The Geneva Auto Show is one of the most anticipated events on the automotive calendar. It blows the CAA’s Care Car Month right out of the water.

 

But the show is always hard on North American auto enthusiasts, populated as it is with so much lovely forbidden European fruit.

 

Possibly the worst offender was Alfa Romeo, with its sublime, 8C Competizione. Only 1,000 examples were built during 2007 and 2008, and it might be one of the most beautiful GT cars ever built. The spider version isn’t too shabby either.

 

At Geneva this week, Alfa unveiled a successor to that 8C “halo” car — the Alfa Romeo 4C — and noted the vehicle will lead Alfa “back into markets such as the U.S., where we are not present today.” So not only is there a beautiful new Alfa sports car to behold, but it looks like it will come to North America.


The industry suspected that Alfa might return here, ever since Alfa’s parent company, Fiat, took over Chrysler. Fiat chief Sergio Marchionne hinted that future Alfa models might be built on world platforms that also underpin Chrysler and Dodge models.


Not sure if that’s in the spirit of Alfa Romeo, one of Europe’s most storied sporting marques. But the 4C, at least is, “all Alfa.” The rear-drive two-seater closely follows the 8C’s exotic formula. The chassis supports a body crafted completely from carbon fibre. The rear frame and “crash box” sections utilize a lot of aluminum.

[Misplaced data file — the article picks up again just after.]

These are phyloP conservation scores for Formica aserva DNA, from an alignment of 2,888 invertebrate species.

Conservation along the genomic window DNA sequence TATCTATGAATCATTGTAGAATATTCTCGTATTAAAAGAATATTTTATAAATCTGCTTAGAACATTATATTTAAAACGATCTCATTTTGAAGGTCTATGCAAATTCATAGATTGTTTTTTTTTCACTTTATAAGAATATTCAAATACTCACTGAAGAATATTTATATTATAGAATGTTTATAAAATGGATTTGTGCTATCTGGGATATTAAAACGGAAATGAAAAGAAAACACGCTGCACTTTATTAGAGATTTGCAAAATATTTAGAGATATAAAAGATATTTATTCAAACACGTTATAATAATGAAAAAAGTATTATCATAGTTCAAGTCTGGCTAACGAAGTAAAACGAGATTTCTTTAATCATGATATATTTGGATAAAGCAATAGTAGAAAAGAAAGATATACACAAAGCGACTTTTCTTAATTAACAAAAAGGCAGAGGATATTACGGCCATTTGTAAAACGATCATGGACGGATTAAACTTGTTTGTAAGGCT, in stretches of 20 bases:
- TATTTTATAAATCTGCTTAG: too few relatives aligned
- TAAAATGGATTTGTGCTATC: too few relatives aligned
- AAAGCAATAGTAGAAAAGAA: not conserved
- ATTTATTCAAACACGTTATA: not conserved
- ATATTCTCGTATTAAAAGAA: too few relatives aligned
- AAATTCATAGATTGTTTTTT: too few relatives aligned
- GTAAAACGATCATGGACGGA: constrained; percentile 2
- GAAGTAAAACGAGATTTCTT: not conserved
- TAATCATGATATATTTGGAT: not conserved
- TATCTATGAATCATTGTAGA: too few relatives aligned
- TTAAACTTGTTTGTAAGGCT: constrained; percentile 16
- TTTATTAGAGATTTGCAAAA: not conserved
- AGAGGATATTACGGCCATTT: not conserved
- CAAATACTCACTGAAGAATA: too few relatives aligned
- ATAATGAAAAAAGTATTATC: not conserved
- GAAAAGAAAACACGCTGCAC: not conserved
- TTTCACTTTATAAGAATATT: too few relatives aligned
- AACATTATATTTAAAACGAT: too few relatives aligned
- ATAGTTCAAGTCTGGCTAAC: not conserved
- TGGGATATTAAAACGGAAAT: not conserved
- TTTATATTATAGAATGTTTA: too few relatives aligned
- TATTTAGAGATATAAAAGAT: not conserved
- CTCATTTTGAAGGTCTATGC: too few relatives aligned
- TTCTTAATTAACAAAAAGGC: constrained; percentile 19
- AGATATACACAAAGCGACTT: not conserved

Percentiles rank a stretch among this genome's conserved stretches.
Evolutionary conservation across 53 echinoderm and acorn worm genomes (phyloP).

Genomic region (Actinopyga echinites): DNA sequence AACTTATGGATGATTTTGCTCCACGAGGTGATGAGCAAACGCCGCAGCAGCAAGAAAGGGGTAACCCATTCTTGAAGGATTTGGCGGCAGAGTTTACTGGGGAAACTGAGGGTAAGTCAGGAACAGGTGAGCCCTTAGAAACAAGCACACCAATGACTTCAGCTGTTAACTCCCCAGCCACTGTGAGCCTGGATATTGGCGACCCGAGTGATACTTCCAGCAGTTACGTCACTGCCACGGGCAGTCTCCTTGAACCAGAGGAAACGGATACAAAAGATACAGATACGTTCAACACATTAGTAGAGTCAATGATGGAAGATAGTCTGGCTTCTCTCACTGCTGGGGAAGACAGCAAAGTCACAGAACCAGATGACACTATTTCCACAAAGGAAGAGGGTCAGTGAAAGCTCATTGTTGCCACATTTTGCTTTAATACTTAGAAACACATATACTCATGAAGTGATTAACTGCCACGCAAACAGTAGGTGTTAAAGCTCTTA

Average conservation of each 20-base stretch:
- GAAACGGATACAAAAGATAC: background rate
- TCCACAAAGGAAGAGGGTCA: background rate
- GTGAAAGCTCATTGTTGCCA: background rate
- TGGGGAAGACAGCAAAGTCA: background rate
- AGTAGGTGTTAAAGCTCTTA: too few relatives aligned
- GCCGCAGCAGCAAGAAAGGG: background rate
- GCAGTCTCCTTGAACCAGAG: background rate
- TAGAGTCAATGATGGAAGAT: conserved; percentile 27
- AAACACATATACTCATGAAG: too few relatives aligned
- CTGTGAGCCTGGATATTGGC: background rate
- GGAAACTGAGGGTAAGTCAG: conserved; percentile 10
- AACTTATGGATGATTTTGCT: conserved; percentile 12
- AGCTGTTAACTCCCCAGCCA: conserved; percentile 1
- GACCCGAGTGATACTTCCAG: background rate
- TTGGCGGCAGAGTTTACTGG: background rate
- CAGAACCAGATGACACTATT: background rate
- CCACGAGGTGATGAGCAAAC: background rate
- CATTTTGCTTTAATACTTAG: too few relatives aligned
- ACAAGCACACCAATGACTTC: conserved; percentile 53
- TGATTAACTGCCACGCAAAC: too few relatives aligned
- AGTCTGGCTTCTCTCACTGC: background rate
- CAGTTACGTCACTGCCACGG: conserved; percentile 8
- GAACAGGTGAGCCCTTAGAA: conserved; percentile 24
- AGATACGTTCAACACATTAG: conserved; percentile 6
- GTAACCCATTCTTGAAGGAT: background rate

Its 200-hp, 1.75-litre four cylinder engine features direct injection and turbocharging, and is positioned “centrally” in the rear of the vehicle.


The net result is a very low weight (less than 850 kg) and a very low centre of gravity. And the net result of that will certainly be deft handling and lots of get up and go, with an estimated top speed of 250 km/h alongside an estimated 0-100 km/h acceleration run in less than five seconds.


While technically still a “concept,” Alfa made it clear that the 4C “is not simply an exercise in style created for the Motor Show; it will be on sale in 2012 and is set to reinforce Alfa Romeo’s global growth.”


An interesting subplot with Alfa these days is that Volkswagen has publicly stated it would like to purchase Alfa. VW’s chairman, Ferdinand Piech, even went as far to say that the VW group, Europe’s largest car maker, would be able to quadruple Alfa’s current annual sales performance, which has been terrible for a while now.


Speaking at an industry conference last month, Marchionne said, “As long as I am CEO of Chrysler and Fiat, Mr. Piech will never have Alfa Romeo.”